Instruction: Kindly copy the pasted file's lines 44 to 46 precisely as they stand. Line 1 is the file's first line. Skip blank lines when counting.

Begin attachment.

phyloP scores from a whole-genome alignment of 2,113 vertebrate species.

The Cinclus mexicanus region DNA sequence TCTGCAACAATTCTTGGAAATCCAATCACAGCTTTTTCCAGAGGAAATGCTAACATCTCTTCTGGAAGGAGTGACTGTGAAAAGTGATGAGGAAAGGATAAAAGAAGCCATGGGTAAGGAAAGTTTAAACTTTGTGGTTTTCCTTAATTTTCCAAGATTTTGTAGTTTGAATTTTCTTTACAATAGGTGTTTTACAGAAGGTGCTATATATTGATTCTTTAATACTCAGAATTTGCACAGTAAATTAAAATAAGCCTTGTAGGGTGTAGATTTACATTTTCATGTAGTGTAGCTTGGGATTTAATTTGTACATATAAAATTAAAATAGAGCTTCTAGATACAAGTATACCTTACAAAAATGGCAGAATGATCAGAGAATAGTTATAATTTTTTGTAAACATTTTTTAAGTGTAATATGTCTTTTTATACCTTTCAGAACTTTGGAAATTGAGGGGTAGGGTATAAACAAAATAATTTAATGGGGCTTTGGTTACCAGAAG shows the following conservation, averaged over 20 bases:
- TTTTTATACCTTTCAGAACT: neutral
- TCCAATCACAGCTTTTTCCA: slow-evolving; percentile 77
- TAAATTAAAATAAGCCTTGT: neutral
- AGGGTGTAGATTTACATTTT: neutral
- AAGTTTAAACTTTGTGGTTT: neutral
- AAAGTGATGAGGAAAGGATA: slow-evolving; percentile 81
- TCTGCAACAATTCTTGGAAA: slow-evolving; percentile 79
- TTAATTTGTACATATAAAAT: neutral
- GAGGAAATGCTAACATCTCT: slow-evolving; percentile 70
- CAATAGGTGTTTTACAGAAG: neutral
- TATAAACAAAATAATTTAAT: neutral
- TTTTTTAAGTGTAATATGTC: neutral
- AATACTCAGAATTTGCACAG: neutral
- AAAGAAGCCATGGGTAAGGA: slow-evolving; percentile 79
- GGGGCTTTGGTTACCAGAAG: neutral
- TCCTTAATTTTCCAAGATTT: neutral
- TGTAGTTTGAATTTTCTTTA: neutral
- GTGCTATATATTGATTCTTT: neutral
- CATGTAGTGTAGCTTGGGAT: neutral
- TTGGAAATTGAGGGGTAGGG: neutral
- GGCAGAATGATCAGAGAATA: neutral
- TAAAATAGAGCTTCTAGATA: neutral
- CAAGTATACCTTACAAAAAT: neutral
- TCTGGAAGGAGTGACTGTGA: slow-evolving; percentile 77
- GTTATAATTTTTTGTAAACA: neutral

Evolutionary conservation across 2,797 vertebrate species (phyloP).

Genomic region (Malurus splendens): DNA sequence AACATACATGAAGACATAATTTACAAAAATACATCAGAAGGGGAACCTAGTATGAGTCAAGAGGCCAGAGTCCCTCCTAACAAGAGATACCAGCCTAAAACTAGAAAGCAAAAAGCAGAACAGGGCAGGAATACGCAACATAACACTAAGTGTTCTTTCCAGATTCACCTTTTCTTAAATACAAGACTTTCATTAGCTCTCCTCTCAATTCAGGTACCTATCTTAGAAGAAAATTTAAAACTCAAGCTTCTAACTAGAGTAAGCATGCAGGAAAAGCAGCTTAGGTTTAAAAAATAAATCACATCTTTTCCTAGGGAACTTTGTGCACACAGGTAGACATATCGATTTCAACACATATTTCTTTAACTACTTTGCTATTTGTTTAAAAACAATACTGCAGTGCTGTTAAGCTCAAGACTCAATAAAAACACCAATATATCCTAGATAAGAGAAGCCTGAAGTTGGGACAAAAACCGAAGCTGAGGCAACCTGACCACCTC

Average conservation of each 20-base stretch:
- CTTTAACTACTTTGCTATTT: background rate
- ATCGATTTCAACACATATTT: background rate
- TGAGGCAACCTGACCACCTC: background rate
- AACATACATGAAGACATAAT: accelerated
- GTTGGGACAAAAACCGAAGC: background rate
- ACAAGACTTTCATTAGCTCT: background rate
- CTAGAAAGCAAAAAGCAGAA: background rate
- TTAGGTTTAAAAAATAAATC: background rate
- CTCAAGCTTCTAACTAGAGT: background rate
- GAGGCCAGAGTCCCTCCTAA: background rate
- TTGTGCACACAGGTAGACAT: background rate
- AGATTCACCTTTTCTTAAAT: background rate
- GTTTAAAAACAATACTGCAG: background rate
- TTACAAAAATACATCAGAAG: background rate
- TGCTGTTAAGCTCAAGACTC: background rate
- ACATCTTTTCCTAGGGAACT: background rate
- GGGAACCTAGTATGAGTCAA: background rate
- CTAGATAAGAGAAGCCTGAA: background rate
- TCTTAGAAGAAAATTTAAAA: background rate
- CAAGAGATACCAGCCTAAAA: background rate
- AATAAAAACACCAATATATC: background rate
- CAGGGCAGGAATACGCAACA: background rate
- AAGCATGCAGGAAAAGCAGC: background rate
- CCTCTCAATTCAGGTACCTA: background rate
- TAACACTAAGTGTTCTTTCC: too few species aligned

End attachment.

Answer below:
- TTACAAAAATACATCAGAAG: background rate
- TGCTGTTAAGCTCAAGACTC: background rate
- ACATCTTTTCCTAGGGAACT: background rate